The rising furor regarding proposed changes to net neutrality has so far failed to delay a vote next week on proposed new Open Internet rules at the Federal Communications Commission’s (FCC) monthly meeting on May 15th.
At question is the idea to allow ISPs to sell faster access to consumers to companies that have the cash. This would create a ‘faster lane‘ for some content, rebalancing the market away from the small the new and the poor, in favor of incumbents and ISPs.
FCC Chairman Tom Wheeler has repeatedly indicated that his concept wouldn’t allow ISPs to treat normal content poorly, meaning that the ‘normal’ Internet experience for firms that couldn’t afford for better service would at least be passable. However, you can easily track the profit incentive for ISPs, and thus deduce that they would be directly rewarded for helping the large by delaying investment in the small — allowing for pay-to-play fast lanes is in fact a Bad Idea.
Are we being alarmist? After more than 100 tech companies sent a letter to the FCC in opposition to the proposal, the Huffington Post came up with the proper title for the story: “Basically Every Big Internet Firm Signs Letter Against FCC’s Net Neutrality Plan.” Correct.
The latest proposal from the FCC on net neutrality now adds another impediment to the already challenging fund-raising environment for digital media startups. I don’t know if either of my startups, Spinner and Crackle, would have successfully raised funding or more importantly been viable businesses if this new proposal had been implemented then.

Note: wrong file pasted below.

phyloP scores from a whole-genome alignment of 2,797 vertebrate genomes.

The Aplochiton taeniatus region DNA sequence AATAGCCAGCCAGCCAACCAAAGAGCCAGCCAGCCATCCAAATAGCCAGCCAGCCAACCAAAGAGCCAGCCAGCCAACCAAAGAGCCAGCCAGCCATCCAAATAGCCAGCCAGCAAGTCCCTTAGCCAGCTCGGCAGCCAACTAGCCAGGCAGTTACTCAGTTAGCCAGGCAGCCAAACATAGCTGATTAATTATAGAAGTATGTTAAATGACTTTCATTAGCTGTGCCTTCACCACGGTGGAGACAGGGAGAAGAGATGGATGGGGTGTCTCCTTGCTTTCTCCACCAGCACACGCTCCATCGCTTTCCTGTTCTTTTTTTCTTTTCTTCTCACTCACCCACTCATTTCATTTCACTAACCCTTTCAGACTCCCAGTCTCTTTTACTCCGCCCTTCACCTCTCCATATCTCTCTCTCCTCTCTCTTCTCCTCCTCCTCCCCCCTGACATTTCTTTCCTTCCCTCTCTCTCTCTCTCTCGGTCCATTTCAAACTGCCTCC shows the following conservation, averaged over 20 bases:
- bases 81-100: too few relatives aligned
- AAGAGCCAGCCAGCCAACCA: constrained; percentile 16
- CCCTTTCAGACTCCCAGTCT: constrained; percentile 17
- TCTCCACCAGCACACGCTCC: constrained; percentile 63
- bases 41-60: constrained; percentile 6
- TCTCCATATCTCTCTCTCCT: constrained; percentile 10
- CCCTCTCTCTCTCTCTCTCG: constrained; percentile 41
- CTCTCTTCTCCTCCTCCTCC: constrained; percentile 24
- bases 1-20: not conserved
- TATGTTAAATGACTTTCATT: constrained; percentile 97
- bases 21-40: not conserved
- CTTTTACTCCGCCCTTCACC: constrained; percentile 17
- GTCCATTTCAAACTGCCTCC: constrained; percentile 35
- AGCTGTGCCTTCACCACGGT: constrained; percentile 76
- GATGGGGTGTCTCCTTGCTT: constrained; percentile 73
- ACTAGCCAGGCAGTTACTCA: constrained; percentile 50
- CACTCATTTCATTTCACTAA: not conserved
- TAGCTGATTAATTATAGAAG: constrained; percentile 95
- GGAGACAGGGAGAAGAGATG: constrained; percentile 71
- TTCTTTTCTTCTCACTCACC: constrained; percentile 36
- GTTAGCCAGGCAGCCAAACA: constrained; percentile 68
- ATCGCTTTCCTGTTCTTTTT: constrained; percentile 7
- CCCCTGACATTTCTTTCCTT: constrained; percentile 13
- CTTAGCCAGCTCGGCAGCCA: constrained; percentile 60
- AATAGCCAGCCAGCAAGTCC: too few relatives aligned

Other venture capitalists have said similar things, indicating that the FCC’s decision could have a material, and immediate impact on investment in companies that would be put at a disadvantage if the proposed rules were put into place. That sounds tautological, but sometime we can allow tautology to cover us to point out obvious truths. (What we’re saying here — unironically — is that in economics and market economies, incentives matter. Groundbreaking, I know. Someone alert Piketty.)
I spoke to another venture capitalist on the condition of anonymity who indicated that the proposed rules wouldn’t harm enterprise-level companies, but would impact high-bandwidth companies, and especially video-facing firms. Again, hardly surprising, but good to repeat out loud.
It isn’t clear how the vote will go. Public comment is now over. As The Hill reported: “Due to the FCC’s transparency rules, the agency must stop accepting public comments on an item one week before that item is set to be discussed at an open meeting.”
But sustained public comment is always impossible to ignore, even if heard through unofficial channels. The set of rules proposed by Chairman Wheeler would change the framework of the Internet. This vote matters.